Every book also brims with bright and accessible images which facilitate language understanding and language acquisition, in both the native language and the target language. Mantra Lingua staff also work with innovative educational leaders and councils across the UK and worldwide. Recent projects have included work with Erica Field, EMA Teaching & Learning Adviser, Rochdale Borough Council, and Cartwheel Arts, to create multilingual resources for the Art for Induction programme and global projects on some endangered languages. 

Mantra Lingua’s own patented PENpal technology also means language teachers, parents, guardians, librarians and storytellers can all add sound to the texts of dual language books, increasing the levels of familiarity for readers or listeners.

Who would benefit from dual language books?

Since many dual language books are picture books, you might think that they are mainly aimed at children, but that isn’t always the case. A picture, so the saying goes, is worth a thousand words, and dual language books have also been used in recent years to disseminate information on agricultural techniques in Papua New Guinea, for example. Many parts of the NHS also produce dual language resources to help patients access healthcare services in the UK.

Bilingual families and multilingual families, those teaching multilingual classes and learners, librarians with multilingual and bilingual collections and library users – all would benefit from having access to dual language books.

How do you use dual language books?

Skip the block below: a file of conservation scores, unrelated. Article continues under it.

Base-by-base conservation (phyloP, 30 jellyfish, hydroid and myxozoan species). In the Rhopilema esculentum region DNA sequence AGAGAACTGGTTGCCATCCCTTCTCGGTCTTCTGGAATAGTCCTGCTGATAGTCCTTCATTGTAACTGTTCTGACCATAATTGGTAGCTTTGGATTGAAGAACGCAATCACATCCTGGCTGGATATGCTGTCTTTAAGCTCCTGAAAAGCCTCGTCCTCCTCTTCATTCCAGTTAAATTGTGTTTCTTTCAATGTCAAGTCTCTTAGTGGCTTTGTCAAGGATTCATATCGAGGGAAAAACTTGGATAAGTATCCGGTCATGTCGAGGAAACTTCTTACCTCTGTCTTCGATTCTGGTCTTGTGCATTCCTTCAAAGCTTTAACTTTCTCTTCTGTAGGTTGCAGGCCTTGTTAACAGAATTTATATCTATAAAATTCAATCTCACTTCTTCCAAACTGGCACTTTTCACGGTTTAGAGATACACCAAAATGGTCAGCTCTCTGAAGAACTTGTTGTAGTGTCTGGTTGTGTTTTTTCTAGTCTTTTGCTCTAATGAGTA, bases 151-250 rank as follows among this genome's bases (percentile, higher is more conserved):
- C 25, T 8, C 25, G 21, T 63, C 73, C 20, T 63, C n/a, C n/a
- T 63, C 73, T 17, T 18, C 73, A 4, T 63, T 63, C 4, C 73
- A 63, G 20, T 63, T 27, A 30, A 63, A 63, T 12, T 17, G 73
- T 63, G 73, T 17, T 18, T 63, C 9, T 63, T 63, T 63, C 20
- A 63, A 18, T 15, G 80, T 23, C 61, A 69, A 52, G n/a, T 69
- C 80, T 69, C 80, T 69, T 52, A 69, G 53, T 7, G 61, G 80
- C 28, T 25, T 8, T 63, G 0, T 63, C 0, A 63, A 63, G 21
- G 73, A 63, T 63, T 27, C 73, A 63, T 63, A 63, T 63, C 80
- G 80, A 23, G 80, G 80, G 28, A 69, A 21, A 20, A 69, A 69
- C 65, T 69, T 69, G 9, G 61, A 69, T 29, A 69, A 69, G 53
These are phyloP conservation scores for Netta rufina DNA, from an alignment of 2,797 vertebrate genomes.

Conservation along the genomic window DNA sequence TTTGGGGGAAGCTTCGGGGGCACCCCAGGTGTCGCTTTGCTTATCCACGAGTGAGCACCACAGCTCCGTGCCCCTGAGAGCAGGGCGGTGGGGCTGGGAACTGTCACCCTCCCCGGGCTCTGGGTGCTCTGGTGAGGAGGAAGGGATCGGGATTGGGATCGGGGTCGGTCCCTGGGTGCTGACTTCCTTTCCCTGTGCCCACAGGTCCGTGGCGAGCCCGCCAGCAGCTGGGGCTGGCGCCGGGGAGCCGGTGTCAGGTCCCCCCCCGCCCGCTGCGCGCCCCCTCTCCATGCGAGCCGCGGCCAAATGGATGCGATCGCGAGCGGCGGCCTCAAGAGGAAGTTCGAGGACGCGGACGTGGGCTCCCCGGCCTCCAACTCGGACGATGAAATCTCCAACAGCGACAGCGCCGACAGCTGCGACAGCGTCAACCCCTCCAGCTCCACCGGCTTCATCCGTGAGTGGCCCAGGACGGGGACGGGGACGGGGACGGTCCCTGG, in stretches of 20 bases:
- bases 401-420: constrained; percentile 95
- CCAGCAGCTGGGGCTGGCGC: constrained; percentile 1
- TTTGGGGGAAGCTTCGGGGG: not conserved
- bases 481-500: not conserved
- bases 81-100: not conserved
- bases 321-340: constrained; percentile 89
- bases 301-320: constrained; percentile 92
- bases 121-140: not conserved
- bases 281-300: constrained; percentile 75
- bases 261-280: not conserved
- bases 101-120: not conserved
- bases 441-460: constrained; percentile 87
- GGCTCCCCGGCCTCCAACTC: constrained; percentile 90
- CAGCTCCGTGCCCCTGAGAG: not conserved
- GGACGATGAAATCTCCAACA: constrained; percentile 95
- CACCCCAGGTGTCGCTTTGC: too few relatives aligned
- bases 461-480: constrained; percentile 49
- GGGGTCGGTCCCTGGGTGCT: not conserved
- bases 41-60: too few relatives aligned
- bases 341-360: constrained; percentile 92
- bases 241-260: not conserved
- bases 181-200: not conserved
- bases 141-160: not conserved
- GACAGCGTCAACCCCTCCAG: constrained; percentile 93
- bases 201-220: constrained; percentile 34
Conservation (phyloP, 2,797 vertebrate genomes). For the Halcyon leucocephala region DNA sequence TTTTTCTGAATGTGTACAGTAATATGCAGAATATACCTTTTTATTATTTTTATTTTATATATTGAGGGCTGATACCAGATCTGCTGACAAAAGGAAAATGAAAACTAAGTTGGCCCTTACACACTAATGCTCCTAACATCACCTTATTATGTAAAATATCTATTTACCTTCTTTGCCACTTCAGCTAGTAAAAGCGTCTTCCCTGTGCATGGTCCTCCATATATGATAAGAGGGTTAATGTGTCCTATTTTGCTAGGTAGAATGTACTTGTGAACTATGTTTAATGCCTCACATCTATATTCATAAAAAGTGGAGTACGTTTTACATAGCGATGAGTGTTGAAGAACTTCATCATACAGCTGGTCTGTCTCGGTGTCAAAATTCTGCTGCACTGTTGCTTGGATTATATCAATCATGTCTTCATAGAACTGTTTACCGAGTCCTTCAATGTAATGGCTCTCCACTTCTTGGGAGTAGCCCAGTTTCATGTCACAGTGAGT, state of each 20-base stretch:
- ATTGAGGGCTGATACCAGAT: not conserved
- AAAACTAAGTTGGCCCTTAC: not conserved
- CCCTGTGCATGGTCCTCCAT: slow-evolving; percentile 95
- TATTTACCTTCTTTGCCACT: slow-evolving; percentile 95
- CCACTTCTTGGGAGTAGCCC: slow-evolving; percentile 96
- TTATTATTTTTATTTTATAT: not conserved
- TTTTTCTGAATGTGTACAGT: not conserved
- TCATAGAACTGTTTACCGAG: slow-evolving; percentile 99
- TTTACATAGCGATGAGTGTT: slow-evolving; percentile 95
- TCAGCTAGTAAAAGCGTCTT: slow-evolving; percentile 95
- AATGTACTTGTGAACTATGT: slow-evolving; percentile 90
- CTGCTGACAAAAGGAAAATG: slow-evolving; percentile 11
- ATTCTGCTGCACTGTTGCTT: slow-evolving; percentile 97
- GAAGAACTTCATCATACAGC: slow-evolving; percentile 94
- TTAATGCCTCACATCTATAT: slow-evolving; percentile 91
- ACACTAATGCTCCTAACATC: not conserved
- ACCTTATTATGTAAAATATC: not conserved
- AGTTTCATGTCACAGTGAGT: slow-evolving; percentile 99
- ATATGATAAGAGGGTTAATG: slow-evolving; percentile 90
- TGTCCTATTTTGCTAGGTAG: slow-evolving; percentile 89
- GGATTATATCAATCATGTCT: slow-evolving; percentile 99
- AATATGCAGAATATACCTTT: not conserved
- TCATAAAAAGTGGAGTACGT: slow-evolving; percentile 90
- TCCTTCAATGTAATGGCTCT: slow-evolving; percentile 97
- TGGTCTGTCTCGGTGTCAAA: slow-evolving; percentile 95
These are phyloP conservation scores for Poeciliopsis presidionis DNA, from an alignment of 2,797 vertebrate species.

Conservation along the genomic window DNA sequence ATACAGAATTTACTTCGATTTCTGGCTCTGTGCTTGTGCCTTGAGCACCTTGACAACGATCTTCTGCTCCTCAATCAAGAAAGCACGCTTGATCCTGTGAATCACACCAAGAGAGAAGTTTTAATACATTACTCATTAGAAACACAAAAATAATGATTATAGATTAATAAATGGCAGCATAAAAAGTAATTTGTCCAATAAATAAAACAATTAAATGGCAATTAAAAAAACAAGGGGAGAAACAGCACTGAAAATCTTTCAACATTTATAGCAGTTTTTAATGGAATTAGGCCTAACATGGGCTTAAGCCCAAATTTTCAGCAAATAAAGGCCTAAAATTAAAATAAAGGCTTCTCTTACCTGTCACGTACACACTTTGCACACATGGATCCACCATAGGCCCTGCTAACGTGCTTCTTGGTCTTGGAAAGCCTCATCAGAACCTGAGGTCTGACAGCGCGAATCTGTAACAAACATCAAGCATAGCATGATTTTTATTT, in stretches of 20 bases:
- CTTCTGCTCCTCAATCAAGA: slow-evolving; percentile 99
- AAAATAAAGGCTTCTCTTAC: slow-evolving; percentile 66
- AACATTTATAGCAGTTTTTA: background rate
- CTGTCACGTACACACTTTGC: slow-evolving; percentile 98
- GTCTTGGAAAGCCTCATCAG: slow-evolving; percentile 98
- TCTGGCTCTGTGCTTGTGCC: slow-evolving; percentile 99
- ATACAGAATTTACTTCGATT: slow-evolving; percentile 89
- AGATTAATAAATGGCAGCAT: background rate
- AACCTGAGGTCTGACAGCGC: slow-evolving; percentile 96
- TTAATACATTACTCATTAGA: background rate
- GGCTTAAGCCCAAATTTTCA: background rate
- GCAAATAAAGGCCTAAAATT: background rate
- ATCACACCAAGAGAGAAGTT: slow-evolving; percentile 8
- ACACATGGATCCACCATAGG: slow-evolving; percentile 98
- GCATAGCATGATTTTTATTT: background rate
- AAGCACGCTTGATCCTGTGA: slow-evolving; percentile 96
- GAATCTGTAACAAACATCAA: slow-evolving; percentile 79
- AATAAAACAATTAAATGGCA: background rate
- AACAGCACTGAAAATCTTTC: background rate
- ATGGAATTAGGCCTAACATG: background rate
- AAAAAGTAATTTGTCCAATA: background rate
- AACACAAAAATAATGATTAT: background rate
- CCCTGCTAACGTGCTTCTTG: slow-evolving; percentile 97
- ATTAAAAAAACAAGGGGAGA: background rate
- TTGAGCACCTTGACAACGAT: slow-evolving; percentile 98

Well, the sky’s the limit, really. You could simply use dual language books to tell a story in one language or the other. You could cover up the target language, leaving the more familiar words accessible, and ask the reader to retell the story in his or her own words. You could single out individual words or phrases, or particular word groups, like nouns or verbs, and encourage the learner to memorise them. You could cover up the more familiar language, and ask the learner to translate from the second language (often, but not always, English). Or you could use them as a bedtime or afternoon story, to help and comfort new arrivals to a country, particularly when so much around them might be confusing and unfamiliar.

Why would you use a dual language book?

If you’ve ever used Google Translate or other automated translation software to translate a language, and then, just for fun, translate what you have back into the original language, you’ll know there is absolutely no substitute for a native speaker translation.

For many years, the “immersion” theory of language learning was held up as the most appropriate; but no one learning technique works for everyone and recent research shows that the dual language approach is very effective. Much of the research in this area has been carried out for English language learning, not in languages other than English. Most of those who translate dual language books have a good understanding of the nuances and traditions of both languages and in many cases are writers and storytellers themselves. Rather than translate directly, word for word, with no interpretation, dual language translators take into account the cultural and linguistic differences and similarities all the way through. Dual language books can act as a bridge between cultures, a context-sensitive way to translate and transpose stories and instructions, a way for parents, teachers and guardians to bond with children, and a comforting reminder of home for those who might find themselves displaced. 

Whatever your situation, dual language books offer a bridge between cultures, generations and divisions.